Approximately 70 million years ago, during the Late Campanian Age of the Cretaceous Period, the Earth's oceans were teeming with a diverse array of wildlife. The streams and tributaries where these fossils are found go by many names: New Jersey, United States, and North America. Yet, these designations for the Earth are simply concepts created by humankind; they are arbitrary when held against the eons of nature and life that have preceded humans and that will come after humans. Through fossil collecting, a new appreciation for life on Earth is had. A humbler stance on existence is usually taken by those people who take the time to postulate the intricacies and wonders of nature. These fossils I present to you in this album are a small but beautiful glimpse into one of the many lost worlds that our Earth once was. I hope you may find use for or enjoyment from this album.
Example of an 8.5 hour fossil collecting trip (mixture of surface scanning and gravel sifting):
A snapshot of one drawer from my growing collecting as of (May, 2020):
Artifacts are uncommon, but can be found in many of the streams where fossils are found.
Sharktooth Hill is located in the arid, rolling foothills near Bakersfield, California. It's one of the most productive Miocene bone layers in the world. Fossils of various Sharks..Cosompolitodus Hastalis & Planus, Carcharocles megalodon,Galeocerdo Aduncus,Squalus Occidentalis to name a few...rays,fish and various mammals are some of the items that can be unearthed there as well as a mortality shell layer on the south side of the Kern River...there is even a makeshift cross in the Ant Hill area where someone lost their life digging for the prized sharks teeth...more than one person has been caught in an overburden collapse.It is, and can be dangerous..I was buried before through a freak collapse of the hill side..When starting to dig it's so important to remove the overburden FIRST....sometimes this takes longer than actually digging for teeth...but it will save your life! The layer is composed of the Round Mountain Silt Formation which in turn is part of the Temblor Formation. The bonebed is approximately 15.97 - 13.65 million years old.The age of the bonebed has been extended to 18 m.y.o.range. This can be found in the East Quarry area of the Ernst Property. Active collecting has gone on since the late 1800's. On the south side of the Kern River, Ant Hill, Hang Glider, Sheep Hill, have all been productive sites to collect from..many of the "fire zone teeth" have come from this side of the river. This area though IS PRIVATE PROPERTY so I'd advised contact be made to dig there....Recently on the north side of the Kern River Rob Ernst and Mary Ernst opened up their property to collecting. The dig areas are made up of Slow Curve & the East & West Quarries as well as Snakepit. Sean and Lisa Tohill own the 85 acre Whale Quarry that was once part of the Ernst property. This site is off limits to collecting. The collecting layer is roughly from 6 to 18 inches in depth..it can range from a hard compacted area of gypsum composition to a easy to dig in loose sandy matrix. It wasn't a sudden die off that makes up this bone layer..it was just an area that had remained sediment free for ages and remains accumulated over time.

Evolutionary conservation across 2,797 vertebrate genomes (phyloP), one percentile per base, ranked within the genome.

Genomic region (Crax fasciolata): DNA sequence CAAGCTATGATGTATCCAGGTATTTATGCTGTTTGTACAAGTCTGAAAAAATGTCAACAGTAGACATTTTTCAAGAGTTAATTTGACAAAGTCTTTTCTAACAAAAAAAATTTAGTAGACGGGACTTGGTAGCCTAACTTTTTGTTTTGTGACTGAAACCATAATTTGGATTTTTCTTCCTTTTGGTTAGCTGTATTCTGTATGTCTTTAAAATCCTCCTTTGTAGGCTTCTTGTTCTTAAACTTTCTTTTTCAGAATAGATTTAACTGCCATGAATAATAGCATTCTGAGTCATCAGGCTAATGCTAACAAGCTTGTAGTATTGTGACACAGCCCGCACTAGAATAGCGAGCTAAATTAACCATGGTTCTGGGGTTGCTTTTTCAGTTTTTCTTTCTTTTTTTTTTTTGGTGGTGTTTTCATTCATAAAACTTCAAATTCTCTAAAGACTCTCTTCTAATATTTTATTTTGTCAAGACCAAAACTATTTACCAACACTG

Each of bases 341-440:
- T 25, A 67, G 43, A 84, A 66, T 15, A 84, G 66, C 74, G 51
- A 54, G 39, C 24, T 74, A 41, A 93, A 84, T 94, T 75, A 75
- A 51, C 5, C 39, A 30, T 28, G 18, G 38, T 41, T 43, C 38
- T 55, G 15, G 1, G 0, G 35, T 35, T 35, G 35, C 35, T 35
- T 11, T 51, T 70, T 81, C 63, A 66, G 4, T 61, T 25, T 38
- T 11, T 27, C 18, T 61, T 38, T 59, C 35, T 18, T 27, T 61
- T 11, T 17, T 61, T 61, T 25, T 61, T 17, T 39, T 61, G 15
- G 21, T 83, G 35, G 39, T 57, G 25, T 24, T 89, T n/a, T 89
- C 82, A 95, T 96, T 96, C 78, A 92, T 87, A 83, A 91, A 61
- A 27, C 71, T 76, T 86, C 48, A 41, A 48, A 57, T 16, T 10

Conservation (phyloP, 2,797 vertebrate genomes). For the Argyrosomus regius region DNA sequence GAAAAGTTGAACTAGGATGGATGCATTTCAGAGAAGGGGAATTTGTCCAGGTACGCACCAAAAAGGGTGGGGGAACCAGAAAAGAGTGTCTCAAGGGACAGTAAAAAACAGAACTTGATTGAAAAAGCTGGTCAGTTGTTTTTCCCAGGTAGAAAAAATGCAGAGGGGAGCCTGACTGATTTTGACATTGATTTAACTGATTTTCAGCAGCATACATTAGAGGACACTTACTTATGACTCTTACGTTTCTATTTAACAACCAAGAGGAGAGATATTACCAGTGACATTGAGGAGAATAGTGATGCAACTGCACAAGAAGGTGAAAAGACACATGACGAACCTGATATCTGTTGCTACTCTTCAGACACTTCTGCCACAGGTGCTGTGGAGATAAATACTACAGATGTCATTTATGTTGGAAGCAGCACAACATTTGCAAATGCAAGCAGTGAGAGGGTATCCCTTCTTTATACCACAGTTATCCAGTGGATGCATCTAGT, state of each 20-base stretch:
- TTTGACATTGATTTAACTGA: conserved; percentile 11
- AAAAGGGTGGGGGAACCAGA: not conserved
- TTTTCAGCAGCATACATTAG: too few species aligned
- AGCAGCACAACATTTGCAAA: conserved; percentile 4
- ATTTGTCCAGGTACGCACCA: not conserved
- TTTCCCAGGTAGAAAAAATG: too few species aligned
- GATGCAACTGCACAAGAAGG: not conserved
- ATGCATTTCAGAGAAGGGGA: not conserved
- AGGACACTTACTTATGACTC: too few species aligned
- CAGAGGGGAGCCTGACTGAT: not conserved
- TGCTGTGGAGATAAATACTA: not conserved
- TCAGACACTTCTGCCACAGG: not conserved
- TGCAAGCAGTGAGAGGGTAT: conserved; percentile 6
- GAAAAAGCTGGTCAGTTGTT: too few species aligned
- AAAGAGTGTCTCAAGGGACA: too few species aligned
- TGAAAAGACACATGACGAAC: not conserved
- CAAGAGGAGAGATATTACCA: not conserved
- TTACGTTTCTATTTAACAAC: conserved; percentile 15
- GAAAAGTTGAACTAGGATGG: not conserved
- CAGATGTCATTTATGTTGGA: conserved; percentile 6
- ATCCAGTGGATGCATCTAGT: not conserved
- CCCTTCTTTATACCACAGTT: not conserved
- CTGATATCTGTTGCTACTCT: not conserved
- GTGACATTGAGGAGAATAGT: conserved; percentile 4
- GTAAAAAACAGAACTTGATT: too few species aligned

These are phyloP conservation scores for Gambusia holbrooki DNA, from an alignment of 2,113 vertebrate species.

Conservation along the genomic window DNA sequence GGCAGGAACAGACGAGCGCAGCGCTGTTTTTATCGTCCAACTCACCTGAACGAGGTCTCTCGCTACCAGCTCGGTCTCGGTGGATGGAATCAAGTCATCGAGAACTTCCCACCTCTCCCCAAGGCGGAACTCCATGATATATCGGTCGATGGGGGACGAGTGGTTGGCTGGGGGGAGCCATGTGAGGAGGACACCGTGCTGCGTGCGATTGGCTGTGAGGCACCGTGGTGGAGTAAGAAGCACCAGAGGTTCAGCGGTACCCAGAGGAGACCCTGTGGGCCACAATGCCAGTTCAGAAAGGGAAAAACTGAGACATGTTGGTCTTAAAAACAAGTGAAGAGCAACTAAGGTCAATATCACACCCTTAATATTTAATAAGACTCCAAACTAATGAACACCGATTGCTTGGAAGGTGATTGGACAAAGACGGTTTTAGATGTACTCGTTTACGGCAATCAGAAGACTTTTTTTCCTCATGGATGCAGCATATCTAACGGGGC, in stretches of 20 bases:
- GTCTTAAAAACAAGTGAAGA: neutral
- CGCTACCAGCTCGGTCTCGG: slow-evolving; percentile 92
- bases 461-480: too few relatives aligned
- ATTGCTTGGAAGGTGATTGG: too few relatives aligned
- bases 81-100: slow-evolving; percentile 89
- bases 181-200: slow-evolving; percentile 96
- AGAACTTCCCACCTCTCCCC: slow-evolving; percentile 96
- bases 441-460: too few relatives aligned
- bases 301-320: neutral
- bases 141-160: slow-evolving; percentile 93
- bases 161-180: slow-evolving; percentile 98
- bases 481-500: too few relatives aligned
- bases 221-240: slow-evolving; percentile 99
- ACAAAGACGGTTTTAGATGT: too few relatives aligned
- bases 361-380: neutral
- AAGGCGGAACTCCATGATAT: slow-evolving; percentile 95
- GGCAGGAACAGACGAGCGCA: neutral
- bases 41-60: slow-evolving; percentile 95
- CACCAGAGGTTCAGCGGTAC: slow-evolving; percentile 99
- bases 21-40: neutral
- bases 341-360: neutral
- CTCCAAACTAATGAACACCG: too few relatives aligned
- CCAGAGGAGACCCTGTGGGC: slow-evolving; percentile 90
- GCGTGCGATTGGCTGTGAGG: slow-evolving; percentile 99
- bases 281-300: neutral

Rob Ernst and his great website where you can sign up for a dig! http://sharktoothhillproperty.com/
One of the best websites that give great info can be found here: http://inyo.coffeecup.com/site/sb/sharkbonebed.html
These fossils come from various channel deposits found in Wyoming's Lance formation which is contemporary in age and fauna to the more famous Hell Creek formation of MT, SD & ND. These fossils were all found on private property outside of Newcastle, WY.